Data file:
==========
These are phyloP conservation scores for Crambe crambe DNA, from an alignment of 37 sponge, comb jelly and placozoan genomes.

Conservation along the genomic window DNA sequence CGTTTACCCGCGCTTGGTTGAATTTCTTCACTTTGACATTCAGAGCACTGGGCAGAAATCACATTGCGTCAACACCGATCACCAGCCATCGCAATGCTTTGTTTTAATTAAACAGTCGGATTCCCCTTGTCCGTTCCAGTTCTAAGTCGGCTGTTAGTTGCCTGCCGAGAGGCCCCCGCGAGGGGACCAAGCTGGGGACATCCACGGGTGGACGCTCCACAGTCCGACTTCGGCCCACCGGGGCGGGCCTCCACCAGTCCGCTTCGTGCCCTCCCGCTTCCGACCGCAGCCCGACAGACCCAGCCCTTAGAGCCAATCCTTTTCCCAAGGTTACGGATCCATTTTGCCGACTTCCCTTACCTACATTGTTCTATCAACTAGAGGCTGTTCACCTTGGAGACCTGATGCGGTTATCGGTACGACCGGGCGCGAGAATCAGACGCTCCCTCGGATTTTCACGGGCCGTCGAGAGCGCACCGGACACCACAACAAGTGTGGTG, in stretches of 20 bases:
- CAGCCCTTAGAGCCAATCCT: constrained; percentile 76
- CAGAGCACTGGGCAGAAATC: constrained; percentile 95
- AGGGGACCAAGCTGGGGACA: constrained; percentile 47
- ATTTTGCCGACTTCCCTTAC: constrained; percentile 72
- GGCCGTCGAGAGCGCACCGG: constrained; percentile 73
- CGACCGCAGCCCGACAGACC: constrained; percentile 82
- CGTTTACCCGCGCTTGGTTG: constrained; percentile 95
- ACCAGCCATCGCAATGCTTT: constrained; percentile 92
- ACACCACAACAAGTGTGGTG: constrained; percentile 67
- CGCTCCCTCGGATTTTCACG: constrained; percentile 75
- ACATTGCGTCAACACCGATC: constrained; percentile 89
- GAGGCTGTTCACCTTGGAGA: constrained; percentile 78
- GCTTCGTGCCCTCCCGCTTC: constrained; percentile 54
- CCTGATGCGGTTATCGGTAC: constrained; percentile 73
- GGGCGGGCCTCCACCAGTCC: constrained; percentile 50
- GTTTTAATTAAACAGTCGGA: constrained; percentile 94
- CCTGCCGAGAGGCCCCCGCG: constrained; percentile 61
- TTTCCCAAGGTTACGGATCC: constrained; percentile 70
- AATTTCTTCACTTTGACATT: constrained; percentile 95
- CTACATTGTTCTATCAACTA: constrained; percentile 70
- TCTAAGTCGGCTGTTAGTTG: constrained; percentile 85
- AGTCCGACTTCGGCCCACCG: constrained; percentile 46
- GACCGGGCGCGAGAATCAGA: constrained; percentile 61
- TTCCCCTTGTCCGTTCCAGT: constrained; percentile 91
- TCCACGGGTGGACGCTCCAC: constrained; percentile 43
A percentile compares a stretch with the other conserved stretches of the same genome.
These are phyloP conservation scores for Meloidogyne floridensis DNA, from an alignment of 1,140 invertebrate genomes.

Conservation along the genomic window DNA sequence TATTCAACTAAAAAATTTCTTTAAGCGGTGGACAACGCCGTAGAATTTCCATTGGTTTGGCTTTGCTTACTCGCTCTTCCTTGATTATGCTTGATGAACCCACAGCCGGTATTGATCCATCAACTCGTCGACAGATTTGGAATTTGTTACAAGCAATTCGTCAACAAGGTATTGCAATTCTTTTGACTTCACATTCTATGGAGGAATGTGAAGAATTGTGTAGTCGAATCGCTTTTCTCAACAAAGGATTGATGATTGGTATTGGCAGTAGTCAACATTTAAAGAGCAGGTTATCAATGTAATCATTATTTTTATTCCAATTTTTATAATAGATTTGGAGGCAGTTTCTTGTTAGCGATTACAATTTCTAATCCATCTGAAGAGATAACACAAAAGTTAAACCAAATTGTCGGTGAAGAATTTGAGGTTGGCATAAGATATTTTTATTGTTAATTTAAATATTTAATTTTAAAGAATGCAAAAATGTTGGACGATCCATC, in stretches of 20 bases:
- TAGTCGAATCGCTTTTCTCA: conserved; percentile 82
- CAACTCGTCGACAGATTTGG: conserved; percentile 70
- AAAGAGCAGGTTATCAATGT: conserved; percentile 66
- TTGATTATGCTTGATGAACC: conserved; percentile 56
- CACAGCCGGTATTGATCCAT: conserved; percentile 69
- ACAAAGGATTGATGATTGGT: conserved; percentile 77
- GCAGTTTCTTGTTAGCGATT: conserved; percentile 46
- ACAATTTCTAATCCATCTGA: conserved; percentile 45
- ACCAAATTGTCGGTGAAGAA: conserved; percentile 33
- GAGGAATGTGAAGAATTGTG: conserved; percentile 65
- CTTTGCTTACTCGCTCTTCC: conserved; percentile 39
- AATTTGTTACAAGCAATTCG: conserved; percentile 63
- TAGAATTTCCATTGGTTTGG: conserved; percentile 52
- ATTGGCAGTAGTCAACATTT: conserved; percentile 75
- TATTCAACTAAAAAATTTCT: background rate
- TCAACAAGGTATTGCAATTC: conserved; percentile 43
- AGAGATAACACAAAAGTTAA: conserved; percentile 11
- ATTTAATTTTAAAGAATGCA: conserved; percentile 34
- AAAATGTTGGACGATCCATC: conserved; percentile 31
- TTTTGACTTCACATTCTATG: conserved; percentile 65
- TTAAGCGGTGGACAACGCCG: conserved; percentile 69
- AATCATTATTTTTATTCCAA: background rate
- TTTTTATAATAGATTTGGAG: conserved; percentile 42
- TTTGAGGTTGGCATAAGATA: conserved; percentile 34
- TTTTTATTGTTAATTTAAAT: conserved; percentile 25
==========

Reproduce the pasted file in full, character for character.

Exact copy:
These are phyloP conservation scores for Crambe crambe DNA, from an alignment of 37 sponge, comb jelly and placozoan genomes.

Conservation along the genomic window DNA sequence CGTTTACCCGCGCTTGGTTGAATTTCTTCACTTTGACATTCAGAGCACTGGGCAGAAATCACATTGCGTCAACACCGATCACCAGCCATCGCAATGCTTTGTTTTAATTAAACAGTCGGATTCCCCTTGTCCGTTCCAGTTCTAAGTCGGCTGTTAGTTGCCTGCCGAGAGGCCCCCGCGAGGGGACCAAGCTGGGGACATCCACGGGTGGACGCTCCACAGTCCGACTTCGGCCCACCGGGGCGGGCCTCCACCAGTCCGCTTCGTGCCCTCCCGCTTCCGACCGCAGCCCGACAGACCCAGCCCTTAGAGCCAATCCTTTTCCCAAGGTTACGGATCCATTTTGCCGACTTCCCTTACCTACATTGTTCTATCAACTAGAGGCTGTTCACCTTGGAGACCTGATGCGGTTATCGGTACGACCGGGCGCGAGAATCAGACGCTCCCTCGGATTTTCACGGGCCGTCGAGAGCGCACCGGACACCACAACAAGTGTGGTG, in stretches of 20 bases:
- CAGCCCTTAGAGCCAATCCT: constrained; percentile 76
- CAGAGCACTGGGCAGAAATC: constrained; percentile 95
- AGGGGACCAAGCTGGGGACA: constrained; percentile 47
- ATTTTGCCGACTTCCCTTAC: constrained; percentile 72
- GGCCGTCGAGAGCGCACCGG: constrained; percentile 73
- CGACCGCAGCCCGACAGACC: constrained; percentile 82
- CGTTTACCCGCGCTTGGTTG: constrained; percentile 95
- ACCAGCCATCGCAATGCTTT: constrained; percentile 92
- ACACCACAACAAGTGTGGTG: constrained; percentile 67
- CGCTCCCTCGGATTTTCACG: constrained; percentile 75
- ACATTGCGTCAACACCGATC: constrained; percentile 89
- GAGGCTGTTCACCTTGGAGA: constrained; percentile 78
- GCTTCGTGCCCTCCCGCTTC: constrained; percentile 54
- CCTGATGCGGTTATCGGTAC: constrained; percentile 73
- GGGCGGGCCTCCACCAGTCC: constrained; percentile 50
- GTTTTAATTAAACAGTCGGA: constrained; percentile 94
- CCTGCCGAGAGGCCCCCGCG: constrained; percentile 61
- TTTCCCAAGGTTACGGATCC: constrained; percentile 70
- AATTTCTTCACTTTGACATT: constrained; percentile 95
- CTACATTGTTCTATCAACTA: constrained; percentile 70
- TCTAAGTCGGCTGTTAGTTG: constrained; percentile 85
- AGTCCGACTTCGGCCCACCG: constrained; percentile 46
- GACCGGGCGCGAGAATCAGA: constrained; percentile 61
- TTCCCCTTGTCCGTTCCAGT: constrained; percentile 91
- TCCACGGGTGGACGCTCCAC: constrained; percentile 43
A percentile compares a stretch with the other conserved stretches of the same genome.
These are phyloP conservation scores for Meloidogyne floridensis DNA, from an alignment of 1,140 invertebrate genomes.

Conservation along the genomic window DNA sequence TATTCAACTAAAAAATTTCTTTAAGCGGTGGACAACGCCGTAGAATTTCCATTGGTTTGGCTTTGCTTACTCGCTCTTCCTTGATTATGCTTGATGAACCCACAGCCGGTATTGATCCATCAACTCGTCGACAGATTTGGAATTTGTTACAAGCAATTCGTCAACAAGGTATTGCAATTCTTTTGACTTCACATTCTATGGAGGAATGTGAAGAATTGTGTAGTCGAATCGCTTTTCTCAACAAAGGATTGATGATTGGTATTGGCAGTAGTCAACATTTAAAGAGCAGGTTATCAATGTAATCATTATTTTTATTCCAATTTTTATAATAGATTTGGAGGCAGTTTCTTGTTAGCGATTACAATTTCTAATCCATCTGAAGAGATAACACAAAAGTTAAACCAAATTGTCGGTGAAGAATTTGAGGTTGGCATAAGATATTTTTATTGTTAATTTAAATATTTAATTTTAAAGAATGCAAAAATGTTGGACGATCCATC, in stretches of 20 bases:
- TAGTCGAATCGCTTTTCTCA: conserved; percentile 82
- CAACTCGTCGACAGATTTGG: conserved; percentile 70
- AAAGAGCAGGTTATCAATGT: conserved; percentile 66
- TTGATTATGCTTGATGAACC: conserved; percentile 56
- CACAGCCGGTATTGATCCAT: conserved; percentile 69
- ACAAAGGATTGATGATTGGT: conserved; percentile 77
- GCAGTTTCTTGTTAGCGATT: conserved; percentile 46
- ACAATTTCTAATCCATCTGA: conserved; percentile 45
- ACCAAATTGTCGGTGAAGAA: conserved; percentile 33
- GAGGAATGTGAAGAATTGTG: conserved; percentile 65
- CTTTGCTTACTCGCTCTTCC: conserved; percentile 39
- AATTTGTTACAAGCAATTCG: conserved; percentile 63
- TAGAATTTCCATTGGTTTGG: conserved; percentile 52
- ATTGGCAGTAGTCAACATTT: conserved; percentile 75
- TATTCAACTAAAAAATTTCT: background rate
- TCAACAAGGTATTGCAATTC: conserved; percentile 43
- AGAGATAACACAAAAGTTAA: conserved; percentile 11
- ATTTAATTTTAAAGAATGCA: conserved; percentile 34
- AAAATGTTGGACGATCCATC: conserved; percentile 31
- TTTTGACTTCACATTCTATG: conserved; percentile 65
- TTAAGCGGTGGACAACGCCG: conserved; percentile 69
- AATCATTATTTTTATTCCAA: background rate
- TTTTTATAATAGATTTGGAG: conserved; percentile 42
- TTTGAGGTTGGCATAAGATA: conserved; percentile 34
- TTTTTATTGTTAATTTAAAT: conserved; percentile 25